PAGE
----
To date, the method for astronauts to drink liquids in microgravity or weightless environments is to suck the liquid from a bag or pouch through a straw. A new beverage cup works in microgravity and allows astronauts to drink liquids from a cup in a manner consistent with that on Earth. The cup is capable of holding beverages with an angled channel running along the wall from the bottom to the lip. In microgravity, a beverage is placed into the cup using the galley dispenser. The angled channel acts as an open passage that contains only two sides where capillary forces move the liquid along the channel until it reaches the top lip where the forces reach an equilibrium and the flow stops. When one sips the liquid at the lip of the channel, the capillary force equilibrium is upset and more liquid flows to the lip from the reservoir at the bottom to re-establish the equilibrium. This sipping process can continue until the total liquid contents of the cup is consumed, leaving only a few residual drops about the same quantity as in a ceramic cup when it is drunk dry on Earth.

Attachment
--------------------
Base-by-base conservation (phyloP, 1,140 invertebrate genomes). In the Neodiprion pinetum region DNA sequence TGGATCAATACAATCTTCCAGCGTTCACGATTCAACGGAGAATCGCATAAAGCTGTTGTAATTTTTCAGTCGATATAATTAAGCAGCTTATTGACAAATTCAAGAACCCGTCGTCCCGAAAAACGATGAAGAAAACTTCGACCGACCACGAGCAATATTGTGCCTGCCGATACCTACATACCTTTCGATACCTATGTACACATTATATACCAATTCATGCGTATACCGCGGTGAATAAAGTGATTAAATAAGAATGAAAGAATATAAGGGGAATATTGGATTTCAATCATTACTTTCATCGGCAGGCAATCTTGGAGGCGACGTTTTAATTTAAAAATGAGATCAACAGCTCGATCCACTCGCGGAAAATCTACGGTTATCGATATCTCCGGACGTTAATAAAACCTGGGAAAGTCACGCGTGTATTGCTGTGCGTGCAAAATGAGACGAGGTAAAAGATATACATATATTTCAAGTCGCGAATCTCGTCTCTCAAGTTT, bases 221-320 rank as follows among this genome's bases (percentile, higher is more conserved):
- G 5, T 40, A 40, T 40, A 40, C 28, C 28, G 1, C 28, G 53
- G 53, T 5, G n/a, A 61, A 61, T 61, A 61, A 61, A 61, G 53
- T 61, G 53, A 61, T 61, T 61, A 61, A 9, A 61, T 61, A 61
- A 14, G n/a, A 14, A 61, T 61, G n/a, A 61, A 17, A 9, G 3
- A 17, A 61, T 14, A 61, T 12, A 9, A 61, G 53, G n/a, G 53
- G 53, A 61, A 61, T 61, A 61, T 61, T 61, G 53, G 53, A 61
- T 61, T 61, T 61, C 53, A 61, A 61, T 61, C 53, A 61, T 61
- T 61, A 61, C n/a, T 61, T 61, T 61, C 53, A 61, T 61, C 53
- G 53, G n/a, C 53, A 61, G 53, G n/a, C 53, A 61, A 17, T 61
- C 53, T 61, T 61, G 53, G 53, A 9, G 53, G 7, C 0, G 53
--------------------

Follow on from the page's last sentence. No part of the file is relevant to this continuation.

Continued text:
Pettit, Donald R.; Weislogel, Mark; Concus, Paul; Finn, Robert

2011-01-01

165

Intravenous fluid flow meter concept for zero gravity environment

NASA Technical Reports Server (NTRS)

Measuring chamber, included in infusion-set tubing, and peristaltic flow meter concept can be incorporated into flow meter that measures fluid flow rates between 100 and 600 cu cm per hour and at the same time maintains sterilization.

Miller, C. G.

1972-01-01

166

Venipuncture and intravenous infusion access during zero-gravity flight

NASA Technical Reports Server (NTRS)